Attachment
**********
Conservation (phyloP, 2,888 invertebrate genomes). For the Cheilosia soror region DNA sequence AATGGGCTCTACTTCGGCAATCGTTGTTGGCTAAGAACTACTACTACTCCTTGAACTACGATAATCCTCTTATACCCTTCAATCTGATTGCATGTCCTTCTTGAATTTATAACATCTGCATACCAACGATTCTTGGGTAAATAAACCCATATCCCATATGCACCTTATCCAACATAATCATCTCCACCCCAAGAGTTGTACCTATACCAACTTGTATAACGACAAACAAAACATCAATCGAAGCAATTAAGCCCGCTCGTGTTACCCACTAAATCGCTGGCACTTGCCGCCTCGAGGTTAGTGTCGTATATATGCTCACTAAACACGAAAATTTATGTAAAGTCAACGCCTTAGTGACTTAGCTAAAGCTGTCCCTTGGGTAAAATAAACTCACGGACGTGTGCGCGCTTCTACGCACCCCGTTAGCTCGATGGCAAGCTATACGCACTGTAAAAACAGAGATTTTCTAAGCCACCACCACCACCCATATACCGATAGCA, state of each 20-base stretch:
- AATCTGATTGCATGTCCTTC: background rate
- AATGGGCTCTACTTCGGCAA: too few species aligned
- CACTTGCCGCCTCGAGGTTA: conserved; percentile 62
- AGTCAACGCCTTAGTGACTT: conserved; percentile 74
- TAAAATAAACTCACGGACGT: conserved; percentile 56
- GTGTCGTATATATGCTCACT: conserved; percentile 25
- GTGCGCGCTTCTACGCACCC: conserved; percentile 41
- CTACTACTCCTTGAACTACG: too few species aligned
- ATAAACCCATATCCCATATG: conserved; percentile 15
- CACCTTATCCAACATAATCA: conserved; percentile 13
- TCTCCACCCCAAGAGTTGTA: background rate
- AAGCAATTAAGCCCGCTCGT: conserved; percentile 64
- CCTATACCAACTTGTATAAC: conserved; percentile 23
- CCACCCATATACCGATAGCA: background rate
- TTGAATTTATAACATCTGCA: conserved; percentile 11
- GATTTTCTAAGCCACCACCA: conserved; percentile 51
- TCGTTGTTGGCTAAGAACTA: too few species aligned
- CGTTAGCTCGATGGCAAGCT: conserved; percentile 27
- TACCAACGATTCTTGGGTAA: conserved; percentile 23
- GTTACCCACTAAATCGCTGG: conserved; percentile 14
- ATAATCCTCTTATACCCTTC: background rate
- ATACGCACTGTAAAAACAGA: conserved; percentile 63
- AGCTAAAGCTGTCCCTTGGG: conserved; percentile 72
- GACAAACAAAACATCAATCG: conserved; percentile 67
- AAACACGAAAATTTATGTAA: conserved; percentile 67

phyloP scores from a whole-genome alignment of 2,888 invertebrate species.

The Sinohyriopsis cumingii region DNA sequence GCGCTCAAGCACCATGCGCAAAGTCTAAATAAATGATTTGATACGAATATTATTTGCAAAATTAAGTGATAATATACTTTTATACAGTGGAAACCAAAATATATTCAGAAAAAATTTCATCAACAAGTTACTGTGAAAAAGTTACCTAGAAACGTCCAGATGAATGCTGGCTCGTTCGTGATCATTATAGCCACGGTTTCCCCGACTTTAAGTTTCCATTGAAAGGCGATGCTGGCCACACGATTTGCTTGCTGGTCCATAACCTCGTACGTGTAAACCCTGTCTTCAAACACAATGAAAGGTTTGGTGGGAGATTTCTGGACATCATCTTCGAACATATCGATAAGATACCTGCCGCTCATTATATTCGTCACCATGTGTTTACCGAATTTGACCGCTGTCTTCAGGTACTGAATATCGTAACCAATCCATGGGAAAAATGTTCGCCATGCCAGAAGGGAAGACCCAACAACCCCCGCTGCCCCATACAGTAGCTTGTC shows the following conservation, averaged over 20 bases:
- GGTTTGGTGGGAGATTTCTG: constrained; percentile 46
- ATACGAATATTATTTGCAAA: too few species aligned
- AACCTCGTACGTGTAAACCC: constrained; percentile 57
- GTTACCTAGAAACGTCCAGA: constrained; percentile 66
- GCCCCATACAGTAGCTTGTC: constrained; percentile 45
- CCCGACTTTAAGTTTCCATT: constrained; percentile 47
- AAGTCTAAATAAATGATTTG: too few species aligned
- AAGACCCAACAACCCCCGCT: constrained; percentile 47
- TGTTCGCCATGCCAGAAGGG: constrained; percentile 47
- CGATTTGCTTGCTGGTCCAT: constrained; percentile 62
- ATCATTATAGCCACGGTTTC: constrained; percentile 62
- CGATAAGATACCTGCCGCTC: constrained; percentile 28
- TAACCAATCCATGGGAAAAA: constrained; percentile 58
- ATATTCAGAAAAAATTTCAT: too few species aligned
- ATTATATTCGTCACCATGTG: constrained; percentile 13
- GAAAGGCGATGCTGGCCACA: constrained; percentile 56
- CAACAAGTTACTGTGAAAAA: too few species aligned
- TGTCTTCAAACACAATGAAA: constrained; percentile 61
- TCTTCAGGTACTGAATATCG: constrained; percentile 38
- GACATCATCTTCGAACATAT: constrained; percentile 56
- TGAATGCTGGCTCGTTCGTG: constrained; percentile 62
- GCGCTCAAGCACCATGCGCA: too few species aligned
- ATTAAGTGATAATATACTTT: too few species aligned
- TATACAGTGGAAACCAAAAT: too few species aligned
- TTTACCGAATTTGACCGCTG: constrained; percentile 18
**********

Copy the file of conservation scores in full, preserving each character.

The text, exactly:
Conservation (phyloP, 2,888 invertebrate genomes). For the Cheilosia soror region DNA sequence AATGGGCTCTACTTCGGCAATCGTTGTTGGCTAAGAACTACTACTACTCCTTGAACTACGATAATCCTCTTATACCCTTCAATCTGATTGCATGTCCTTCTTGAATTTATAACATCTGCATACCAACGATTCTTGGGTAAATAAACCCATATCCCATATGCACCTTATCCAACATAATCATCTCCACCCCAAGAGTTGTACCTATACCAACTTGTATAACGACAAACAAAACATCAATCGAAGCAATTAAGCCCGCTCGTGTTACCCACTAAATCGCTGGCACTTGCCGCCTCGAGGTTAGTGTCGTATATATGCTCACTAAACACGAAAATTTATGTAAAGTCAACGCCTTAGTGACTTAGCTAAAGCTGTCCCTTGGGTAAAATAAACTCACGGACGTGTGCGCGCTTCTACGCACCCCGTTAGCTCGATGGCAAGCTATACGCACTGTAAAAACAGAGATTTTCTAAGCCACCACCACCACCCATATACCGATAGCA, state of each 20-base stretch:
- AATCTGATTGCATGTCCTTC: background rate
- AATGGGCTCTACTTCGGCAA: too few species aligned
- CACTTGCCGCCTCGAGGTTA: conserved; percentile 62
- AGTCAACGCCTTAGTGACTT: conserved; percentile 74
- TAAAATAAACTCACGGACGT: conserved; percentile 56
- GTGTCGTATATATGCTCACT: conserved; percentile 25
- GTGCGCGCTTCTACGCACCC: conserved; percentile 41
- CTACTACTCCTTGAACTACG: too few species aligned
- ATAAACCCATATCCCATATG: conserved; percentile 15
- CACCTTATCCAACATAATCA: conserved; percentile 13
- TCTCCACCCCAAGAGTTGTA: background rate
- AAGCAATTAAGCCCGCTCGT: conserved; percentile 64
- CCTATACCAACTTGTATAAC: conserved; percentile 23
- CCACCCATATACCGATAGCA: background rate
- TTGAATTTATAACATCTGCA: conserved; percentile 11
- GATTTTCTAAGCCACCACCA: conserved; percentile 51
- TCGTTGTTGGCTAAGAACTA: too few species aligned
- CGTTAGCTCGATGGCAAGCT: conserved; percentile 27
- TACCAACGATTCTTGGGTAA: conserved; percentile 23
- GTTACCCACTAAATCGCTGG: conserved; percentile 14
- ATAATCCTCTTATACCCTTC: background rate
- ATACGCACTGTAAAAACAGA: conserved; percentile 63
- AGCTAAAGCTGTCCCTTGGG: conserved; percentile 72
- GACAAACAAAACATCAATCG: conserved; percentile 67
- AAACACGAAAATTTATGTAA: conserved; percentile 67

phyloP scores from a whole-genome alignment of 2,888 invertebrate species.

The Sinohyriopsis cumingii region DNA sequence GCGCTCAAGCACCATGCGCAAAGTCTAAATAAATGATTTGATACGAATATTATTTGCAAAATTAAGTGATAATATACTTTTATACAGTGGAAACCAAAATATATTCAGAAAAAATTTCATCAACAAGTTACTGTGAAAAAGTTACCTAGAAACGTCCAGATGAATGCTGGCTCGTTCGTGATCATTATAGCCACGGTTTCCCCGACTTTAAGTTTCCATTGAAAGGCGATGCTGGCCACACGATTTGCTTGCTGGTCCATAACCTCGTACGTGTAAACCCTGTCTTCAAACACAATGAAAGGTTTGGTGGGAGATTTCTGGACATCATCTTCGAACATATCGATAAGATACCTGCCGCTCATTATATTCGTCACCATGTGTTTACCGAATTTGACCGCTGTCTTCAGGTACTGAATATCGTAACCAATCCATGGGAAAAATGTTCGCCATGCCAGAAGGGAAGACCCAACAACCCCCGCTGCCCCATACAGTAGCTTGTC shows the following conservation, averaged over 20 bases:
- GGTTTGGTGGGAGATTTCTG: constrained; percentile 46
- ATACGAATATTATTTGCAAA: too few species aligned
- AACCTCGTACGTGTAAACCC: constrained; percentile 57
- GTTACCTAGAAACGTCCAGA: constrained; percentile 66
- GCCCCATACAGTAGCTTGTC: constrained; percentile 45
- CCCGACTTTAAGTTTCCATT: constrained; percentile 47
- AAGTCTAAATAAATGATTTG: too few species aligned
- AAGACCCAACAACCCCCGCT: constrained; percentile 47
- TGTTCGCCATGCCAGAAGGG: constrained; percentile 47
- CGATTTGCTTGCTGGTCCAT: constrained; percentile 62
- ATCATTATAGCCACGGTTTC: constrained; percentile 62
- CGATAAGATACCTGCCGCTC: constrained; percentile 28
- TAACCAATCCATGGGAAAAA: constrained; percentile 58
- ATATTCAGAAAAAATTTCAT: too few species aligned
- ATTATATTCGTCACCATGTG: constrained; percentile 13
- GAAAGGCGATGCTGGCCACA: constrained; percentile 56
- CAACAAGTTACTGTGAAAAA: too few species aligned
- TGTCTTCAAACACAATGAAA: constrained; percentile 61
- TCTTCAGGTACTGAATATCG: constrained; percentile 38
- GACATCATCTTCGAACATAT: constrained; percentile 56
- TGAATGCTGGCTCGTTCGTG: constrained; percentile 62
- GCGCTCAAGCACCATGCGCA: too few species aligned
- ATTAAGTGATAATATACTTT: too few species aligned
- TATACAGTGGAAACCAAAAT: too few species aligned
- TTTACCGAATTTGACCGCTG: constrained; percentile 18